The European Economic and Social Committee (EESC) has warned that a no-deal Brexit could risk aviation safety standards in Europe.

As a result of Brexit, the UK will cease to be a part of the European Common Aviation Area (ECAA). Therefore, the EESC says that ‘contingency measures’ are urgently required to mitigate any potential damage to air travel between the EU and UK.

Jacek Krawczyk, who drafted an opinion on the issue for the EESC, said, “The proposed regulation is a temporary solution and represents a contingency plan to reduce the impact of an abrupt Brexit.”

“It is the only realistic way to mitigate possible serious negative consequences to be expected for the aviation sector, if the Withdrawal Agreement is not ratified before 29 March.”

Further comment came from EESC Irish member Thomas McDonogh, who warned, “Contingency measures are required as a matter of urgency to mitigate possible damage to air travel between the EU and the UK. The EU regulation should only become effective to resolve aviation safety issues which could not otherwise be resolved.”

“The purpose is not to extend the status quo, but to offer a temporary solution to enable the sector to continue to adhere to the highest safety standards until the UK has established national agencies and national legislation to assume the role of a safety agency,” he added.

In the event of no ratification of the EU-UK Withdrawal Agreement and in the absence of any other legal basis, the EESC says the following is unclear: whether certificates issued by the UK under EU law would be valid; how UK-registered airlines could obtain the required certification after Brexit, and, finally how repair and maintenance companies in the UK could continue to deliver spare parts and services with the licensing as required by EU law.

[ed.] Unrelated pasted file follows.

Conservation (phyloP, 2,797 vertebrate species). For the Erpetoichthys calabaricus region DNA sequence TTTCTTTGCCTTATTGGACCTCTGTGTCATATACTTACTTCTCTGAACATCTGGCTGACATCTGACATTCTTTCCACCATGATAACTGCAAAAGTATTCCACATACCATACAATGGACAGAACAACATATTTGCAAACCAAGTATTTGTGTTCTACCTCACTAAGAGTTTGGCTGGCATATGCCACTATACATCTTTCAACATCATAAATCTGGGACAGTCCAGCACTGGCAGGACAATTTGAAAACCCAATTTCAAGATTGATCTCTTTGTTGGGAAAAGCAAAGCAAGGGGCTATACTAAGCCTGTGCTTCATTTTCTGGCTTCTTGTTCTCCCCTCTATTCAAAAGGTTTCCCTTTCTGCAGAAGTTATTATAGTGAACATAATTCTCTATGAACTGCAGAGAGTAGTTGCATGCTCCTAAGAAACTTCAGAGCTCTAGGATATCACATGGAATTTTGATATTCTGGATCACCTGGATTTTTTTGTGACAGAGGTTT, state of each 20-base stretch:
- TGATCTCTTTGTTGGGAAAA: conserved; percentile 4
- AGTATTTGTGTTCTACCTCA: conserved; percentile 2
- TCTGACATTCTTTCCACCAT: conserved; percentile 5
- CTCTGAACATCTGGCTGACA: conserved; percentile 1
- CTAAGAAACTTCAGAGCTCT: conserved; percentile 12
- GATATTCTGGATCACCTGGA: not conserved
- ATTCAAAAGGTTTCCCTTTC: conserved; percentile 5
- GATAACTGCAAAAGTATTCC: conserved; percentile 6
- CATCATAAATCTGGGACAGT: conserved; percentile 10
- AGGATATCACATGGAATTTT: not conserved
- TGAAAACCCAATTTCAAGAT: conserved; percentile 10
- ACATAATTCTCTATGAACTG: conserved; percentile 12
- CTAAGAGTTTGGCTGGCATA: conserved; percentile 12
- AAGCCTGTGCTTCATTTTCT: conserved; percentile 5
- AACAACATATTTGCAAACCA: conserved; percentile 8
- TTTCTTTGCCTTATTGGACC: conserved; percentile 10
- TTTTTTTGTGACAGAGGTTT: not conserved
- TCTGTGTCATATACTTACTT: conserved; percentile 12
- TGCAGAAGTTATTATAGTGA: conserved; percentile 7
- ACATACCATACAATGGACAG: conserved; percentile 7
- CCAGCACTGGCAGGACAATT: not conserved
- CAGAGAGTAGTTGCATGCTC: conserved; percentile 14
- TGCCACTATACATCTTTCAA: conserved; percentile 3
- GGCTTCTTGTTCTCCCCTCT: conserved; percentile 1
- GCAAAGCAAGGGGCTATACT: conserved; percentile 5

In an effort to cover a Brexit no-deal scenario, the Commission has put together a contingency action plan, which would provide a legal basis to ensure a smooth transition to the application of UK law.

Specific measures would be adopted to ensure continued validity of certificates for certain aeronautical products, parts, appliances and companies.

This, says the Commission, would provide the sector with the required assurances that the certification process will not be jeopardised during the UK’s transition from being a Member State to the status of a third country.

The EESC has now urged the EU and UK to conclude Brexit negotiations “without delay in order to re-establish a legal basis for robust airline competition between the carriers.”

 

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